Cover

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Title page, Copyright, Dedication

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Contents

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Illustrations, Tables, Figure, and Map

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pp. ix-x

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Acknowledgments

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pp. xi-xiii

How good and how pleasant it is to give thanks and praise to the many who have helped enable me to complete this work. Almost fifteen years ago I picked up and read a book James Anderson had written about the history of African American education. I was hooked. His work inspired...

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Introduction

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pp. 1-8

When the incisive wit of Richard Pryor’s Bicentennial Nigger warms my heart, I recall my hopes and dreams in 1976 as a young American who happened to be of color. I had no limits. My vision was to become the first black to be elected to the U.S. Senate from Texas, perhaps...

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1. As Separate as the Fingers: Higher Education in Texas from Promise to Problem, 1865–1940

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pp. 9-33

Before black Texans had their own history, schools, churches, warriors, martyrs, and women and men of big affairs, they had Juneteenth. It may not have looked like much in the eyes of an arrogant world, but it was everything black Texans had, and they each loved and cherished...

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2. The All-Out War for Democracy in Education: Ideological Struggle and the Texas University Movement

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pp. 34-65

After 1940, higher education policy and racial politics in the United States began to collide, and from their collision came one of the most significant fronts in the battle for black democratic rights and the dismantling of America’s version of apartheid. Texas became the...

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3. Lift the Seventy-Five-Year-Old Color Ban and Raise UT’s Standards: University Students for Democracy before Sweatt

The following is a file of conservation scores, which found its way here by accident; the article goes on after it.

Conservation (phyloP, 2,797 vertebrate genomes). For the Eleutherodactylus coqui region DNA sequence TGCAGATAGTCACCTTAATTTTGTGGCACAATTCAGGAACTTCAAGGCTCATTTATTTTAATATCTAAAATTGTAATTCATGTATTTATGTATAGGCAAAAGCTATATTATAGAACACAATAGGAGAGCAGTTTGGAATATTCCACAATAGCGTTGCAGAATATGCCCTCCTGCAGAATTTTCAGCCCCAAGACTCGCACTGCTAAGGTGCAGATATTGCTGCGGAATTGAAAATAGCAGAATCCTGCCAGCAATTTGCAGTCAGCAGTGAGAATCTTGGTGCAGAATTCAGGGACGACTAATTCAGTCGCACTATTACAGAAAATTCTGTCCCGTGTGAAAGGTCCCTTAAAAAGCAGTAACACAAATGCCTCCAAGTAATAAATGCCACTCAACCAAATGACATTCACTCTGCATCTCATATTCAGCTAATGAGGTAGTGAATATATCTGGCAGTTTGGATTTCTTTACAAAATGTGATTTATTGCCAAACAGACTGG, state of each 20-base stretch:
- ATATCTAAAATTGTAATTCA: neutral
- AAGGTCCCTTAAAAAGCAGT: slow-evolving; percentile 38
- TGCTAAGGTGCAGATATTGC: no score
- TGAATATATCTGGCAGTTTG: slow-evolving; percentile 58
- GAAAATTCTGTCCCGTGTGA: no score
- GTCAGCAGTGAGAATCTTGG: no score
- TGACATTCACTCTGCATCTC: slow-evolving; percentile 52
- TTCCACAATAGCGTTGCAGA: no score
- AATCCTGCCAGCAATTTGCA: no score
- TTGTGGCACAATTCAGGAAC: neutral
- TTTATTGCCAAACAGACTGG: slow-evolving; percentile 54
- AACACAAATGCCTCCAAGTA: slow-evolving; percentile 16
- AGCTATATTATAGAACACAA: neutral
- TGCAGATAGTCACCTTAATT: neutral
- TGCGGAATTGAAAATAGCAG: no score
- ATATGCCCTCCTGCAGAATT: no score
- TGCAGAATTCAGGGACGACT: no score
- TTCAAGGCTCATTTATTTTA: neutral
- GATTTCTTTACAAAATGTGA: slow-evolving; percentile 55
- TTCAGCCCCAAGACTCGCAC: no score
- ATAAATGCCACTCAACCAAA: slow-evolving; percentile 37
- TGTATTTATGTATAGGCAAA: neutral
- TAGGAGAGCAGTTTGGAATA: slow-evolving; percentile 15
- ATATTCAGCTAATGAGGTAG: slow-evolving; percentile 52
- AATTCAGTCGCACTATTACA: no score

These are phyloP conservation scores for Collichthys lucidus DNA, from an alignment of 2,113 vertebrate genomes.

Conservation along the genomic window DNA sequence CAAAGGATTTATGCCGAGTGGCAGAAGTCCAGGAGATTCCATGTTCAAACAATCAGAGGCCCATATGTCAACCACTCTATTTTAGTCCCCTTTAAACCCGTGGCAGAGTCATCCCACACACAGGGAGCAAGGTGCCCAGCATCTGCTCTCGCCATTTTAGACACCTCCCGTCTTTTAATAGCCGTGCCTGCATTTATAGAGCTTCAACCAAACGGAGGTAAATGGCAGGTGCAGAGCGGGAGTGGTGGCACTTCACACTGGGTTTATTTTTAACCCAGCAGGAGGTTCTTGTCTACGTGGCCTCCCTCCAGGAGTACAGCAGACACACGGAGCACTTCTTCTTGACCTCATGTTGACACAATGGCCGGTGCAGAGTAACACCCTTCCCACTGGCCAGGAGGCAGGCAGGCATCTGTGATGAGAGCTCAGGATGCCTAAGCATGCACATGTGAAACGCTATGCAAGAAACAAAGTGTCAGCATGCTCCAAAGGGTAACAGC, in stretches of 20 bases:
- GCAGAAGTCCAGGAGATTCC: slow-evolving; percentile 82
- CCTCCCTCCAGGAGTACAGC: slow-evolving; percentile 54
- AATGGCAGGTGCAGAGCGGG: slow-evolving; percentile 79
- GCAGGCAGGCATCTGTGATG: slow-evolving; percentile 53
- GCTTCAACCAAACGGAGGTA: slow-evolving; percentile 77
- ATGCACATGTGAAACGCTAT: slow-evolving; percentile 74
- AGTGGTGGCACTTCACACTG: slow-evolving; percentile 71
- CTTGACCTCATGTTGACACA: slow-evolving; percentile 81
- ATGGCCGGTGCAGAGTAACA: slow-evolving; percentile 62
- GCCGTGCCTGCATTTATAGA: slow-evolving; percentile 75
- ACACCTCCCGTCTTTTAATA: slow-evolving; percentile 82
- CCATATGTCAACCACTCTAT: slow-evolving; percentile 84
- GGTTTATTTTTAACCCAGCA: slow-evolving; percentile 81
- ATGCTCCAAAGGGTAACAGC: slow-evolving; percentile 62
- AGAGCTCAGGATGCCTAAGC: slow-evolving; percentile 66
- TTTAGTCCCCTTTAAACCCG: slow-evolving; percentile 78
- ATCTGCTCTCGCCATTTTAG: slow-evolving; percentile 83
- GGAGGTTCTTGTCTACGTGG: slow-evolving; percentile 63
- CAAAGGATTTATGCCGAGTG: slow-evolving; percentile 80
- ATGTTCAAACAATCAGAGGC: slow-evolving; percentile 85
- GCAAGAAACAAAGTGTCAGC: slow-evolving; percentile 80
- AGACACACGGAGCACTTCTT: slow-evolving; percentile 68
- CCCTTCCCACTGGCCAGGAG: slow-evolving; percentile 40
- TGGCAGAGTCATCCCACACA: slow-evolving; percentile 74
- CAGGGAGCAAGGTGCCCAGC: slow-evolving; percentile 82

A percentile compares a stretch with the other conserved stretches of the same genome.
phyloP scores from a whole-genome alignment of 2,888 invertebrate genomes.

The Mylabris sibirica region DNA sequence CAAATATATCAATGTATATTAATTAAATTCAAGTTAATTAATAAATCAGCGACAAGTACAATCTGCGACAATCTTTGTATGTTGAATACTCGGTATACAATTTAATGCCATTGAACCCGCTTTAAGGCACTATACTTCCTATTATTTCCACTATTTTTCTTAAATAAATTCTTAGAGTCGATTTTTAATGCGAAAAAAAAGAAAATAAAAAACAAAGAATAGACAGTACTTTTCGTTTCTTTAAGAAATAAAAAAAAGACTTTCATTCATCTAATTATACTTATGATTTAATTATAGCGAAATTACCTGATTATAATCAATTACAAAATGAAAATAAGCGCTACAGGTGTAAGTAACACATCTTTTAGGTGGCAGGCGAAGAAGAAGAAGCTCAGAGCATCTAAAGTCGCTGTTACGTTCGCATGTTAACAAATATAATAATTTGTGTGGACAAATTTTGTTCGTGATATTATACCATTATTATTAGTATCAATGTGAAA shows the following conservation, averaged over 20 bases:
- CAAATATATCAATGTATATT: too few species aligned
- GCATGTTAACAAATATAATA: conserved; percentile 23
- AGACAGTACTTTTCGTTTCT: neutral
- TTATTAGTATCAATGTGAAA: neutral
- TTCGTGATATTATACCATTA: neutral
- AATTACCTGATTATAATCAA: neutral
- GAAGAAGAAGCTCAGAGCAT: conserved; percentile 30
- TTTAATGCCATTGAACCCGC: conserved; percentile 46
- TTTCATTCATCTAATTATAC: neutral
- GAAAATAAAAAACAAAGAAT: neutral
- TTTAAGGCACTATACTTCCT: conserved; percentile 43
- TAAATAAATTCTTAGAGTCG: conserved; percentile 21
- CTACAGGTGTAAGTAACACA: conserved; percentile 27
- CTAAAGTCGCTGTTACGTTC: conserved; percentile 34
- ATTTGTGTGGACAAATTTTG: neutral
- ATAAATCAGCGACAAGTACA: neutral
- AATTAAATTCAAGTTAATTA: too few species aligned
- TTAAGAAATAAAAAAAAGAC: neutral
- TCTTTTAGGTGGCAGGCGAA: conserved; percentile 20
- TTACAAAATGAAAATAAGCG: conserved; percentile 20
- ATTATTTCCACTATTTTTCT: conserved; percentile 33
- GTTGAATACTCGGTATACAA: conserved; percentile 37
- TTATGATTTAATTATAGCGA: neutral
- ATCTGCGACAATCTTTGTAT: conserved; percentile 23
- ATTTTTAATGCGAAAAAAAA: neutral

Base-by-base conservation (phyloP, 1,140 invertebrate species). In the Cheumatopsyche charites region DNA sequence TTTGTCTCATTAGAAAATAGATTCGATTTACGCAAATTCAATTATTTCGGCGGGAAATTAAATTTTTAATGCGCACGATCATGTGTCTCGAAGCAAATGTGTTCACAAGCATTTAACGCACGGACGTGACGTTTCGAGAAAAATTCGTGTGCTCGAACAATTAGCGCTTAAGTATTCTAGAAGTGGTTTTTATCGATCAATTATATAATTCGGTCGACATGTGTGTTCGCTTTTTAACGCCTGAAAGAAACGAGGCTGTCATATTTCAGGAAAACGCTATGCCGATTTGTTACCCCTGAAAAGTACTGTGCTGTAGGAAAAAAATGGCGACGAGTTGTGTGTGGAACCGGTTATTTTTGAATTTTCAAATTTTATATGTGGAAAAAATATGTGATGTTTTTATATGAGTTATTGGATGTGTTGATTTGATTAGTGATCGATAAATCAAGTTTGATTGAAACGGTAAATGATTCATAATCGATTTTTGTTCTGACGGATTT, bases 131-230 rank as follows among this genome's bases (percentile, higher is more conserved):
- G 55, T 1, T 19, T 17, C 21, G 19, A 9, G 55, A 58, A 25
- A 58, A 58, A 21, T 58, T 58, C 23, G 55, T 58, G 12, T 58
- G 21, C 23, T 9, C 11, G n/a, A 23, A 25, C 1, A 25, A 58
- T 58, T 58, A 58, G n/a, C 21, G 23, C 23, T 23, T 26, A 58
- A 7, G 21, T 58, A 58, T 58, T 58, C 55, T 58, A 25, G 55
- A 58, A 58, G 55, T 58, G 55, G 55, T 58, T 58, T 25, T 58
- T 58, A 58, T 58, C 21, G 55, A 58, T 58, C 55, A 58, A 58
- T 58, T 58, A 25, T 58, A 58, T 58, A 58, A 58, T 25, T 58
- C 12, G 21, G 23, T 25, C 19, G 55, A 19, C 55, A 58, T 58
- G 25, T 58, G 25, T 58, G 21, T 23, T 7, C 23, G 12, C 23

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pp. 66-94

Money and numbers are the language of politics, and the Texas NAACP expanded rapidly in both categories with victory in the Smith Democratic primary case. As never before in its history, the association suddenly became a player in the raucous arena of Texas politics. Statewide...

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4. This Is White Civilization’s Last Stand: University Desegregation before Brown

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pp. 95-137

Bringing law to the side of desegregation represented a landmark achievement, but it was also an empty glove without the flesh and blood experience of the individuals who crossed the line to make the legal victory a lived reality. The women and men who breathed life into...

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5. Democracy Is on the March in Texas: Black Equality versus White Power, 1955–1957

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pp. 138-195

Through Brown, the civil rights movement gave the United States a new and radical interpretation of its Constitution—so much for that. Almost two years after the ruling, Thurgood Marshall, the attorney who presented the school desegregation cases before the Supreme Court...

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6. Plowing around Africans on Aryan Plantations: Access without Equity at Texas Universities, 1958–1965

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pp. 196-217

In the aftermath of the state’s assault on civil liberties, Texas white supremacists began to realize that sanctions against the democratic movement for racial integration could only slow the pace of change; it could not reverse its direction. By disrupting the work of the NAACP, the attorney...

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Coda

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pp. 218-222

By 1965, in order to secure greater access to educational opportunities for themselves and their children, Negroes had, as James Baldwin wrote in his book The Fire Next Time, stuffed ‘‘their pride in their pockets’’ to the point that they began to burst. Even as African Americans...

Notes

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pp. 223-280

Bibliography

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pp. 281-294

Index

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pp. 295-301